The last time I took a train from Frankfurt to Berlin was in the late autumn of 1982. The cold war was not as hot as it had been but it was still smoldering. Because any train into West Berlin had to travel through the DDR and I had a security clearance, I had to travel on the US troop train.
We traveled slowly overnight, stopping along the way at these brightly lit ghost stations. No one got on or off, and the platforms were full of East German and Soviet soldiers at high alert. I remember sitting awake by the window around 2am. A full moon shone over empty landscape as we pulled into one of these stations. I inadvertently made eye contact with one of those soldiers – the “enemy”. He was just a kid. (From my 2018 vantage point so was I.) But he somehow seemed so young to me even then. I really understood in that moment that the iron curtain and the wall were there to keep them in – even more than to keep us out.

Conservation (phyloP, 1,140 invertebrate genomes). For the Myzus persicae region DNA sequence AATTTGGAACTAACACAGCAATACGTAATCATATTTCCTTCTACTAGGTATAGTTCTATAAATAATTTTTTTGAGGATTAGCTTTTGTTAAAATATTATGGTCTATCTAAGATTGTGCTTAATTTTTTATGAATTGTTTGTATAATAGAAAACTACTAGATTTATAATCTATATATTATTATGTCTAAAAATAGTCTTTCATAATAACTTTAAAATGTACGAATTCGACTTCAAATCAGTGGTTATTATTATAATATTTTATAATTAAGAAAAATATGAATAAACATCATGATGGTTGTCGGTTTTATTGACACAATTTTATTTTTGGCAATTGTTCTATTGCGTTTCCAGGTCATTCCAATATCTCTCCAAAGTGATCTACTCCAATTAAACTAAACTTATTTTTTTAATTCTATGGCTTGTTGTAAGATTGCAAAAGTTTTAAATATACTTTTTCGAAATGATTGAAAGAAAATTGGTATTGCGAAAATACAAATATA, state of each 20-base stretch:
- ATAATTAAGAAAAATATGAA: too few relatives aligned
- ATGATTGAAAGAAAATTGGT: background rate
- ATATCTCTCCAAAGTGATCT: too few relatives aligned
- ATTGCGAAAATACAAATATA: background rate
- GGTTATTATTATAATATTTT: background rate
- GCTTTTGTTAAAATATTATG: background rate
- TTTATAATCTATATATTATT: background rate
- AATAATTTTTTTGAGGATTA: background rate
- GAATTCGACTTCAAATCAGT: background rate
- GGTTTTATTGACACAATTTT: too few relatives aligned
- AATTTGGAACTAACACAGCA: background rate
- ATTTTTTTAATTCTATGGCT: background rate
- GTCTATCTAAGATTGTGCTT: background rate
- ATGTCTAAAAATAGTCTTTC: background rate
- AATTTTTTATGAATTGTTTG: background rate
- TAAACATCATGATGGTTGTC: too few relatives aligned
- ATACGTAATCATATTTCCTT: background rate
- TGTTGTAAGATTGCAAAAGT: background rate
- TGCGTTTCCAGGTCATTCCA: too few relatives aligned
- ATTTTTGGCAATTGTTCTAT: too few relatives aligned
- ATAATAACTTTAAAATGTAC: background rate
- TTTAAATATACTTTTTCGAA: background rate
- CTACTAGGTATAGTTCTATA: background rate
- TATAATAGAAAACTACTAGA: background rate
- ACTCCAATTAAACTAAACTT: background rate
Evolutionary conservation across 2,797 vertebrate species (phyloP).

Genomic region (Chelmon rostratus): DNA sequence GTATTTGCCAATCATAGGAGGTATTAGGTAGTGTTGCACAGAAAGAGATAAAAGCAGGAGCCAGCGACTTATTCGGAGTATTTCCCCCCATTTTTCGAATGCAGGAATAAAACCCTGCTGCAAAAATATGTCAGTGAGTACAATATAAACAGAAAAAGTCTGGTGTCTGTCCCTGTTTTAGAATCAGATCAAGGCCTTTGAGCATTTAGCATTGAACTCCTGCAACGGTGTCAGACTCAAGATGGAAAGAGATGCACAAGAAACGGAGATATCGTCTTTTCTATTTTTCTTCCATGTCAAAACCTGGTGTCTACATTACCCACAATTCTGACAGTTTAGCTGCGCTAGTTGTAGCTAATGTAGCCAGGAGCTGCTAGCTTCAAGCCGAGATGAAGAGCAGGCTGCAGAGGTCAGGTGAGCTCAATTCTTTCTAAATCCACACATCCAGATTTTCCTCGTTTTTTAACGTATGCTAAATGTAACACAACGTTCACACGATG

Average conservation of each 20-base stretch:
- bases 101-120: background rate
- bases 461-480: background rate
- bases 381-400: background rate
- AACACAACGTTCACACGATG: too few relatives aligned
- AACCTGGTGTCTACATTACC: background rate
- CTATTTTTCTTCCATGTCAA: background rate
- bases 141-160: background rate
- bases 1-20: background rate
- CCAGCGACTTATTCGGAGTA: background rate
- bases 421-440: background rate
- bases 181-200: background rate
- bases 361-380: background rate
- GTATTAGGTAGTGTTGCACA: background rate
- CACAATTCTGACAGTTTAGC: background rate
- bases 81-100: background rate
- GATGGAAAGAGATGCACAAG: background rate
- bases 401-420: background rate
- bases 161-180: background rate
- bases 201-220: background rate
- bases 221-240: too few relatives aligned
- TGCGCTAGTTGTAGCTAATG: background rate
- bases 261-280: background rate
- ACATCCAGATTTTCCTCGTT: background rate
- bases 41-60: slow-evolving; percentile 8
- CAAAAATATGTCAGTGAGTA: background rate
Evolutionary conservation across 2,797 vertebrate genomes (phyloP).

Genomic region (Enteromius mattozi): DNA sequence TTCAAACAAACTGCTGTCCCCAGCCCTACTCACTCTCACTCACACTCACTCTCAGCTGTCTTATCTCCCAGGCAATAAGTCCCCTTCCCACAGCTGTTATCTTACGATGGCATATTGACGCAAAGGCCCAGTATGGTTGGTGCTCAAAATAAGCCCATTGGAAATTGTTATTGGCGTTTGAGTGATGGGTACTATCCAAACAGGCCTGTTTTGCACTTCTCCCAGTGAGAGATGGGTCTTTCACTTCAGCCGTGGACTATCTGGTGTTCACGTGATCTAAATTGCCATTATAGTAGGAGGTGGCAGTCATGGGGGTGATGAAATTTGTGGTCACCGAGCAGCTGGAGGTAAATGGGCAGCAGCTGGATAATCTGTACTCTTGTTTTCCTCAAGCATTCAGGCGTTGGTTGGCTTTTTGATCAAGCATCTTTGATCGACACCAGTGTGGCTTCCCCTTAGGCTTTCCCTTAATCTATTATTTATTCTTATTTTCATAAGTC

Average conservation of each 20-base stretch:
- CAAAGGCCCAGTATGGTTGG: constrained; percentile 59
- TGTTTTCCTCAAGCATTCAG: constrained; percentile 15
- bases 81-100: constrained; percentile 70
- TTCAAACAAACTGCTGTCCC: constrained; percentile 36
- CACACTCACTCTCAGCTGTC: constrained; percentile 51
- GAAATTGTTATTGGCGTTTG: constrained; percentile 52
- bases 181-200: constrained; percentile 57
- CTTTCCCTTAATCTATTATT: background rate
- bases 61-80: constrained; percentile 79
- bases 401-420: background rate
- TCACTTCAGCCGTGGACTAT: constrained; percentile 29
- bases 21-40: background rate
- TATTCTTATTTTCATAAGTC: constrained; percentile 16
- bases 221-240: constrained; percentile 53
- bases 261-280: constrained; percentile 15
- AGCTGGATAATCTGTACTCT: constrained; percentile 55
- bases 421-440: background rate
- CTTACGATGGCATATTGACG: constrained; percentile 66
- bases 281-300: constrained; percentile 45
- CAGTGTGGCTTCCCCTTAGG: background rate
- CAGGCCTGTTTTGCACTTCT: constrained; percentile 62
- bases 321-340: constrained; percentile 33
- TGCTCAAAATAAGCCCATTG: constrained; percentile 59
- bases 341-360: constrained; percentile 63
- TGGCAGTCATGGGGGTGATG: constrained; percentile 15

I arrived via train this afternoon into a long reunited Berlin. I don’t recognize much from the early 1980s West Berlin I knew. I traveled easily into the eastern part of the city where I had not been before.
I visited the remnants of the wall, now an internationally recognized art installation.
I met the artist who created the entire installation and this particular mural, Kani Alavi
and visited his studio.
Tomorrow I’ll get a tour of an area of the city I had never heard of in 1982, Neuköln, from a Syrian refugee and have wonderful Syrian food for lunch. I’ll finish the day seeing a Bundesliga match at the Olympic Stadium.
I still haven’t quite wrapped my mind around it all.